The Messiness of the Word

By Cathy Norman Peterson

Twenty-five years ago I sat in the middle of a Baker’s Square restaurant crying about the prophet Jonah.

Kurt (my husband to be) and I had been dating about a year, and we were talking about his plans to attend seminary in the fall. In the middle of an otherwise innocuous conversation, he mentioned that most biblical scholars don’t think Jonah actually existed, that his eponymous book was more parable than historical record.

Suddenly I was crying into my french silk pie.

I wept because it made sense—the idea of an actual guy who got swallowed by an actual fish, which then spit him up three days later in the exact place he’d been fleeing? On one level it was ludicrous. And that terrified me.

If Jonah wasn’t a real person—if that story wasn’t true the way I had always understood it to be true—then…what? What else might not be real? What did that mean about God, about everything I believed? That day the solid, unbreachable foundation of my faith crumbled a little bit.

After that conversation I began to think differently about the Bible. Growing up, I’d been pretty sure that everything in it was crystal clear. The earth was created in seven days. When Joshua fought the Amorites, the sun literally stood still for a whole day. All those uneven genealogies “worked” as accurate history—you just had to read them the right way.

So how could I reconceive the way I approached this holy book?

For a while I put it aside altogether. Then discovering ancient practices of lectio divina and gospel contemplation brought it to life again. But I began to wrestle with all that violence in the Old Testament. And the apostle Paul’s seeming misogyny. And all that judgment was pretty hard to take too. It definitely wasn’t simple anymore. Plus, it turns out that my fundamentalist default mode is deeply hard to shake. So I still struggle to read Scripture on my own—the muscle memory of my legalistic lenses is all too familiar.

A couple weeks ago in church I listened to the entire chapter of Genesis 1 being read aloud from the pulpit. The bulletin said we were only reading 3-4 verses, which I kept double-checking because the reader, a lawyer in our congregation who serves in the military, kept going—and going. “And there was evening and there was morning, the third day. …and the fourth day… and the fifth day.” As it became clear that he was going to read all 31 verses, I finally relaxed into the rhythms and repetitions as I listened. I didn’t think about evolution or how old the earth is. The poetry of creation simply washed over me and it was beautiful.

If I’d been reading on my own, I would have skimmed those overly familiar words. There’s no way I would have stopped to savor the cadences.

Clearly I need to engage Scripture in community.

Of course that doesn’t make for easy answers either. We disagree deeply within the church—both about what the texts mean and what we do with them. Does my theology derive from Scripture? Or the other way around? Both, of course. And yet sometimes we can’t help but polarize our perspectives. How do we reconcile our wildly different understandings of the same passages?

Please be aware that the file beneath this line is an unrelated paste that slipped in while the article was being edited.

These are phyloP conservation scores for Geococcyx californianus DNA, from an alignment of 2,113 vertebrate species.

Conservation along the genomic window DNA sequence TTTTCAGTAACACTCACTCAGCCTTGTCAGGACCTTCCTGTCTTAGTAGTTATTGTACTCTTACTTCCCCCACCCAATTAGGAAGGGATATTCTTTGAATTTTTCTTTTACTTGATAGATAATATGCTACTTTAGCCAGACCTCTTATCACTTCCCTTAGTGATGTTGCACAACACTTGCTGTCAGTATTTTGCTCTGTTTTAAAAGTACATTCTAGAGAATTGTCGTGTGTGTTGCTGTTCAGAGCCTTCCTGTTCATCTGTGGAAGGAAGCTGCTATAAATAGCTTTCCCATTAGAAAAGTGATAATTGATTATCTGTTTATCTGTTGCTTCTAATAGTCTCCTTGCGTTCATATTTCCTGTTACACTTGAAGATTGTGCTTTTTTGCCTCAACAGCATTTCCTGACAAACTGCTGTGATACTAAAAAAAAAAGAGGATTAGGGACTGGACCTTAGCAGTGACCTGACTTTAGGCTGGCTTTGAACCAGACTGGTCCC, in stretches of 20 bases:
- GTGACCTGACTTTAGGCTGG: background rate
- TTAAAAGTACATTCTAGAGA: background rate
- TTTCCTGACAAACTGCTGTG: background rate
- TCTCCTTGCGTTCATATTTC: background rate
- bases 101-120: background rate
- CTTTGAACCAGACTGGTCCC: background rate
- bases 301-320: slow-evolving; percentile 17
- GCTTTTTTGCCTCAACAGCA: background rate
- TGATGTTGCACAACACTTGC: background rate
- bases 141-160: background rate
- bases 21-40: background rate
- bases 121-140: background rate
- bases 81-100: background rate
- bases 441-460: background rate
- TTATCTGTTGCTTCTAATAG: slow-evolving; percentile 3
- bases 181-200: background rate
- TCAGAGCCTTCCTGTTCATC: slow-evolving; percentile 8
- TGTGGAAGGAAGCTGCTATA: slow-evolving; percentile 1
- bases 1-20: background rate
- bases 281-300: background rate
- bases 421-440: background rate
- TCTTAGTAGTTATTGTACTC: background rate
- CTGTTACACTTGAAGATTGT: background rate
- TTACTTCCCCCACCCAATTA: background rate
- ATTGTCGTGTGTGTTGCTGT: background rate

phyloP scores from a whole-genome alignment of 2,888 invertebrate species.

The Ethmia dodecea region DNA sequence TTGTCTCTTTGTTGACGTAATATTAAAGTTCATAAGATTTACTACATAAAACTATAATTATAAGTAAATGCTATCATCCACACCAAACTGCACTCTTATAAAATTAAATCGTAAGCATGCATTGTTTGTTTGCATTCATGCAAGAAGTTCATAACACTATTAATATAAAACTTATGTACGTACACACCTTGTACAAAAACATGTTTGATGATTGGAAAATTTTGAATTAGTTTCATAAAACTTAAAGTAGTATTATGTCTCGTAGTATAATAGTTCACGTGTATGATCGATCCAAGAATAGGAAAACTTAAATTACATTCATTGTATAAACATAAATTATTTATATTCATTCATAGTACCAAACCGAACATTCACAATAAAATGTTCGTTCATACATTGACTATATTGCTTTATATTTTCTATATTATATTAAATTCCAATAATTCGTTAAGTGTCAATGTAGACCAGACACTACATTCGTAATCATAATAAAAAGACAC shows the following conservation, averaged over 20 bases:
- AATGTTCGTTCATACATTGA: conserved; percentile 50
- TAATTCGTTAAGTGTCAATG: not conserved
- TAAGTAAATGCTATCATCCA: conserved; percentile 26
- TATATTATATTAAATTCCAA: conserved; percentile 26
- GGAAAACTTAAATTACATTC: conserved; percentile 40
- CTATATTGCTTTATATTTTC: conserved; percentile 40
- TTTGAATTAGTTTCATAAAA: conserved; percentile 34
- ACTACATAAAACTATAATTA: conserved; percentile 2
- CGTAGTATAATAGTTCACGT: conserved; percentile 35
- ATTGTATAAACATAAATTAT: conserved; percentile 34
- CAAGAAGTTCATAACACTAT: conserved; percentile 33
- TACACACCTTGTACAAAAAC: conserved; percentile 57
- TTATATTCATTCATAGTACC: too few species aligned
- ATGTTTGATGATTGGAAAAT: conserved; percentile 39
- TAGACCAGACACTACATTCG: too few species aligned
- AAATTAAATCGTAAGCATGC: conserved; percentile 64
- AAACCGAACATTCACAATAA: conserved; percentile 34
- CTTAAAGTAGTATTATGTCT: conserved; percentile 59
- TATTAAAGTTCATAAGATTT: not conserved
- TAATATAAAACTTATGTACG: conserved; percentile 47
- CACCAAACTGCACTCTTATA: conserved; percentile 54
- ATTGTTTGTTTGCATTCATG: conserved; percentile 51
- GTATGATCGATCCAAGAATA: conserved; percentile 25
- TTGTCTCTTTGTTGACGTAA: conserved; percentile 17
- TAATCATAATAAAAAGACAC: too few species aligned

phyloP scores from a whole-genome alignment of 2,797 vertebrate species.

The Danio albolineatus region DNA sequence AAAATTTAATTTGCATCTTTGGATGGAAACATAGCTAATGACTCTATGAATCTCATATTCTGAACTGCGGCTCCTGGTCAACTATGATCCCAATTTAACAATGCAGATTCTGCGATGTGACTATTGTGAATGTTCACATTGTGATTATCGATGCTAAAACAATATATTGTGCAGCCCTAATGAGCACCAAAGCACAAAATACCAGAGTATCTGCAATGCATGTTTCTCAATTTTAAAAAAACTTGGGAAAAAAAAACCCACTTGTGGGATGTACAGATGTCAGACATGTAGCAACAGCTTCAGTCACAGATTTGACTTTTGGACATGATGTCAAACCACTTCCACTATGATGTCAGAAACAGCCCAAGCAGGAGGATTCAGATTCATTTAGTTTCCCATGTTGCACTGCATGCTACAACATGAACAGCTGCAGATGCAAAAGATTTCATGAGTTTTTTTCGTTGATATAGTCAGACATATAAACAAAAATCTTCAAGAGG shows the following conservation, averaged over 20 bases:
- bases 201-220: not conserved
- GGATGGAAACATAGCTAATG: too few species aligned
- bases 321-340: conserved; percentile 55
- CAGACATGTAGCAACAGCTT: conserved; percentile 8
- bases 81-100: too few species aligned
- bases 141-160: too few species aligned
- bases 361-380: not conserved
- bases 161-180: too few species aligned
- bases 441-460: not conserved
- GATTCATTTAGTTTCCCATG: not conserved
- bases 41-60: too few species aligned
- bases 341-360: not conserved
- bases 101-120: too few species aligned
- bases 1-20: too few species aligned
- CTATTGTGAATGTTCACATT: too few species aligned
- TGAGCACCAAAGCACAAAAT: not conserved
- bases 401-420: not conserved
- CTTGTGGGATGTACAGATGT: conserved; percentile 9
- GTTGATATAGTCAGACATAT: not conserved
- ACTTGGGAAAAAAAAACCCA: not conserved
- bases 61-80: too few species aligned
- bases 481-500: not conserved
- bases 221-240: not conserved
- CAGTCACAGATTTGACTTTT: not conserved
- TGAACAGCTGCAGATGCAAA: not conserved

In spite of the messiness, we continue to affirm that the word is central. And within that word the gospel writer identifies God the Son as Word. Somehow Logos is at the core of our faith—even when it’s not completely clear what that means. So I show up at church in spite of myself and listen to the Spirit-breathed word. And I am healed for another day.


34 thoughts on “The Messiness of the Word

Add yours

  1. I completely resonate with this, Cathy. I am continually attempting to retrain the “muscle memory of my legalistic lens” as I read the Bible, often feeling residual guilt for allowing myself this freedom. The strident voices of fundamentalism are hard to ignore, even when they are only echoes. Thanks for your words!

  2. Cathy – loved this reflection! I was great to hear all of those verse in Genesis a few Sundays back – and perhaps even something divinely appointment about the bulletin/reading mismatch. If the bulletin had listed all the verses I think I would have sat back and listened quite differently.

    I had a great experience in church while listening to the Gospel text from Matthew 28. I heard with fresh ears a line that I’m sure I’ve glossed over dozens of times. It was verse 17: “When they saw him, they worshiped him; but some doubted.” That line “but some doubted” has stuck with me. So far I’ve resisted the temptation to turn to the commentaries and scholarship and am just sitting with that line and all the questions it contains. Thanks again for the post – I’ve definitely bookmarked this blog!

    1. Andy, you’ve got me thinking about that disconnect. If I’d known the whole chapter was to be read, would I have received it so openly? I might not want to answer that! But in the moment I ended up being thankful for the “surprise”–its own gift of the Spirit.

  3. I really resonate with this post. I’ve wrestled with many of the same things that you mention here. I too have had my view of scripture tweaked, then bent, then broken. And it’s still not easy for me to read scripture on my own (and as a pastor, that’s a tough one.)